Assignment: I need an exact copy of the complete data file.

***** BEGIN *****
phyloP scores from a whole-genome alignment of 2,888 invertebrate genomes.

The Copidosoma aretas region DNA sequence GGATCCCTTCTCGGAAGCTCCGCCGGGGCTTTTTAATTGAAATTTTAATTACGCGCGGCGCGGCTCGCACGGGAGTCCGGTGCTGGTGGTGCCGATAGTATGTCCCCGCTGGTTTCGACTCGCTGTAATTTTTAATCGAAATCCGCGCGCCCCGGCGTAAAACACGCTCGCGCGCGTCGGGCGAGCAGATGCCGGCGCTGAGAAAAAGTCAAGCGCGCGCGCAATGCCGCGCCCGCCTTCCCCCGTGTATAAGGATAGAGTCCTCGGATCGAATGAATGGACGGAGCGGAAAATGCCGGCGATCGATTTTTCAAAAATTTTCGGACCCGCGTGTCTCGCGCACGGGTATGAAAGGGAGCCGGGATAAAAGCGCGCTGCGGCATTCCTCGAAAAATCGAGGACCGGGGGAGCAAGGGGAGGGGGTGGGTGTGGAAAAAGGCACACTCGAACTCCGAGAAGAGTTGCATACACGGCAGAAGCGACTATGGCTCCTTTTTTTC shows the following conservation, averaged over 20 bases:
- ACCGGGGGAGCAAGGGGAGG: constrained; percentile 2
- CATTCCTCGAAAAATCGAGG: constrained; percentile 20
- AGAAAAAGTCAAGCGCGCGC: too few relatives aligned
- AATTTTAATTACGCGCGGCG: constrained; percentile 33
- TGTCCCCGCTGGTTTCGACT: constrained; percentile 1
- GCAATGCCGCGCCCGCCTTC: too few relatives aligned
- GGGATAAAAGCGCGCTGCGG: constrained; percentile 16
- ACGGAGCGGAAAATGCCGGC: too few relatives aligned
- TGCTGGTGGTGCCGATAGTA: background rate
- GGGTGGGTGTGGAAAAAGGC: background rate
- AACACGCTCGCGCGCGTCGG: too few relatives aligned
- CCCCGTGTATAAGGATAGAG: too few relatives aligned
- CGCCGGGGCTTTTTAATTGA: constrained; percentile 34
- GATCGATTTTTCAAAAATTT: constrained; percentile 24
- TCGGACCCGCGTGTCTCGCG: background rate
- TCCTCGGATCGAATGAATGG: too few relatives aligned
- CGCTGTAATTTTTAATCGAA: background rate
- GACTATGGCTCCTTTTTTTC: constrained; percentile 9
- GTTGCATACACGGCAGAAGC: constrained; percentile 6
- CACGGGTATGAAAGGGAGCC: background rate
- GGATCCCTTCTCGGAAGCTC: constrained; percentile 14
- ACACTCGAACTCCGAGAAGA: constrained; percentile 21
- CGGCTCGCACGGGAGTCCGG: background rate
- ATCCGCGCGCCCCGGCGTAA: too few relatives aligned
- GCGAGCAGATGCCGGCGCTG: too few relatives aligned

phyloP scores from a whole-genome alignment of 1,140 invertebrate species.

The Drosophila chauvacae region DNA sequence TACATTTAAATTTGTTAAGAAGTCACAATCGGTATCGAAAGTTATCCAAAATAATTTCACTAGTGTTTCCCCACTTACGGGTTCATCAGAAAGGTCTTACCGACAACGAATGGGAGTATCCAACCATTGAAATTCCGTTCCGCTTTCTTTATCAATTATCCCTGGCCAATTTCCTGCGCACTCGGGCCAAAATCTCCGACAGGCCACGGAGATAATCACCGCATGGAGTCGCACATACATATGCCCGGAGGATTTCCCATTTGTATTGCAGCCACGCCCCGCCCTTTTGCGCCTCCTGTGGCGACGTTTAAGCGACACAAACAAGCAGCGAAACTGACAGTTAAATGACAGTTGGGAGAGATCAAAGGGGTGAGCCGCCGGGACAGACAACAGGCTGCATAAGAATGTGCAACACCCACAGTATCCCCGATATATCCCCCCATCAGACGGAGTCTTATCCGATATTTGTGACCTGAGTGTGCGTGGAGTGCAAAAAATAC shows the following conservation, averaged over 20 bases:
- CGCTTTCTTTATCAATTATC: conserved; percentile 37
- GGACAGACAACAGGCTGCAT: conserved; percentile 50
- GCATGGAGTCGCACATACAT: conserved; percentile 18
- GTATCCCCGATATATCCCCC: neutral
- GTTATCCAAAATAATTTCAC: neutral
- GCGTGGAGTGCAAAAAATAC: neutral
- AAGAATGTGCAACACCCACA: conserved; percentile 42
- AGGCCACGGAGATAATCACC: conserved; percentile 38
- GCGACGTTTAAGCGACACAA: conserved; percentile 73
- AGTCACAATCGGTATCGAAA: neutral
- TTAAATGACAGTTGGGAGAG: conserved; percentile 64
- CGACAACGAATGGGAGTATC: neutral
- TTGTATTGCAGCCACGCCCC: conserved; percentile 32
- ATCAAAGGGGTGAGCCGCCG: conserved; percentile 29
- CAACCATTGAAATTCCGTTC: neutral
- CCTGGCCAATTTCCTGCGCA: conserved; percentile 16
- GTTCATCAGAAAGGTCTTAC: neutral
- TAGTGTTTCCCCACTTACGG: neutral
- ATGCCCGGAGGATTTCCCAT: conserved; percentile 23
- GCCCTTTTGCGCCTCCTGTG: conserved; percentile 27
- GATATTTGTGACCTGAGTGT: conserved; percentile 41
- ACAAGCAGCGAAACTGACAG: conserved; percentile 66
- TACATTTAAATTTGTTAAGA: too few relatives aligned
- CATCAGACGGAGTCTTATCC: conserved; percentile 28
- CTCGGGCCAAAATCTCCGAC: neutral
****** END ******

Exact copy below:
phyloP scores from a whole-genome alignment of 2,888 invertebrate genomes.

The Copidosoma aretas region DNA sequence GGATCCCTTCTCGGAAGCTCCGCCGGGGCTTTTTAATTGAAATTTTAATTACGCGCGGCGCGGCTCGCACGGGAGTCCGGTGCTGGTGGTGCCGATAGTATGTCCCCGCTGGTTTCGACTCGCTGTAATTTTTAATCGAAATCCGCGCGCCCCGGCGTAAAACACGCTCGCGCGCGTCGGGCGAGCAGATGCCGGCGCTGAGAAAAAGTCAAGCGCGCGCGCAATGCCGCGCCCGCCTTCCCCCGTGTATAAGGATAGAGTCCTCGGATCGAATGAATGGACGGAGCGGAAAATGCCGGCGATCGATTTTTCAAAAATTTTCGGACCCGCGTGTCTCGCGCACGGGTATGAAAGGGAGCCGGGATAAAAGCGCGCTGCGGCATTCCTCGAAAAATCGAGGACCGGGGGAGCAAGGGGAGGGGGTGGGTGTGGAAAAAGGCACACTCGAACTCCGAGAAGAGTTGCATACACGGCAGAAGCGACTATGGCTCCTTTTTTTC shows the following conservation, averaged over 20 bases:
- ACCGGGGGAGCAAGGGGAGG: constrained; percentile 2
- CATTCCTCGAAAAATCGAGG: constrained; percentile 20
- AGAAAAAGTCAAGCGCGCGC: too few relatives aligned
- AATTTTAATTACGCGCGGCG: constrained; percentile 33
- TGTCCCCGCTGGTTTCGACT: constrained; percentile 1
- GCAATGCCGCGCCCGCCTTC: too few relatives aligned
- GGGATAAAAGCGCGCTGCGG: constrained; percentile 16
- ACGGAGCGGAAAATGCCGGC: too few relatives aligned
- TGCTGGTGGTGCCGATAGTA: background rate
- GGGTGGGTGTGGAAAAAGGC: background rate
- AACACGCTCGCGCGCGTCGG: too few relatives aligned
- CCCCGTGTATAAGGATAGAG: too few relatives aligned
- CGCCGGGGCTTTTTAATTGA: constrained; percentile 34
- GATCGATTTTTCAAAAATTT: constrained; percentile 24
- TCGGACCCGCGTGTCTCGCG: background rate
- TCCTCGGATCGAATGAATGG: too few relatives aligned
- CGCTGTAATTTTTAATCGAA: background rate
- GACTATGGCTCCTTTTTTTC: constrained; percentile 9
- GTTGCATACACGGCAGAAGC: constrained; percentile 6
- CACGGGTATGAAAGGGAGCC: background rate
- GGATCCCTTCTCGGAAGCTC: constrained; percentile 14
- ACACTCGAACTCCGAGAAGA: constrained; percentile 21
- CGGCTCGCACGGGAGTCCGG: background rate
- ATCCGCGCGCCCCGGCGTAA: too few relatives aligned
- GCGAGCAGATGCCGGCGCTG: too few relatives aligned

phyloP scores from a whole-genome alignment of 1,140 invertebrate species.

The Drosophila chauvacae region DNA sequence TACATTTAAATTTGTTAAGAAGTCACAATCGGTATCGAAAGTTATCCAAAATAATTTCACTAGTGTTTCCCCACTTACGGGTTCATCAGAAAGGTCTTACCGACAACGAATGGGAGTATCCAACCATTGAAATTCCGTTCCGCTTTCTTTATCAATTATCCCTGGCCAATTTCCTGCGCACTCGGGCCAAAATCTCCGACAGGCCACGGAGATAATCACCGCATGGAGTCGCACATACATATGCCCGGAGGATTTCCCATTTGTATTGCAGCCACGCCCCGCCCTTTTGCGCCTCCTGTGGCGACGTTTAAGCGACACAAACAAGCAGCGAAACTGACAGTTAAATGACAGTTGGGAGAGATCAAAGGGGTGAGCCGCCGGGACAGACAACAGGCTGCATAAGAATGTGCAACACCCACAGTATCCCCGATATATCCCCCCATCAGACGGAGTCTTATCCGATATTTGTGACCTGAGTGTGCGTGGAGTGCAAAAAATAC shows the following conservation, averaged over 20 bases:
- CGCTTTCTTTATCAATTATC: conserved; percentile 37
- GGACAGACAACAGGCTGCAT: conserved; percentile 50
- GCATGGAGTCGCACATACAT: conserved; percentile 18
- GTATCCCCGATATATCCCCC: neutral
- GTTATCCAAAATAATTTCAC: neutral
- GCGTGGAGTGCAAAAAATAC: neutral
- AAGAATGTGCAACACCCACA: conserved; percentile 42
- AGGCCACGGAGATAATCACC: conserved; percentile 38
- GCGACGTTTAAGCGACACAA: conserved; percentile 73
- AGTCACAATCGGTATCGAAA: neutral
- TTAAATGACAGTTGGGAGAG: conserved; percentile 64
- CGACAACGAATGGGAGTATC: neutral
- TTGTATTGCAGCCACGCCCC: conserved; percentile 32
- ATCAAAGGGGTGAGCCGCCG: conserved; percentile 29
- CAACCATTGAAATTCCGTTC: neutral
- CCTGGCCAATTTCCTGCGCA: conserved; percentile 16
- GTTCATCAGAAAGGTCTTAC: neutral
- TAGTGTTTCCCCACTTACGG: neutral
- ATGCCCGGAGGATTTCCCAT: conserved; percentile 23
- GCCCTTTTGCGCCTCCTGTG: conserved; percentile 27
- GATATTTGTGACCTGAGTGT: conserved; percentile 41
- ACAAGCAGCGAAACTGACAG: conserved; percentile 66
- TACATTTAAATTTGTTAAGA: too few relatives aligned
- CATCAGACGGAGTCTTATCC: conserved; percentile 28
- CTCGGGCCAAAATCTCCGAC: neutral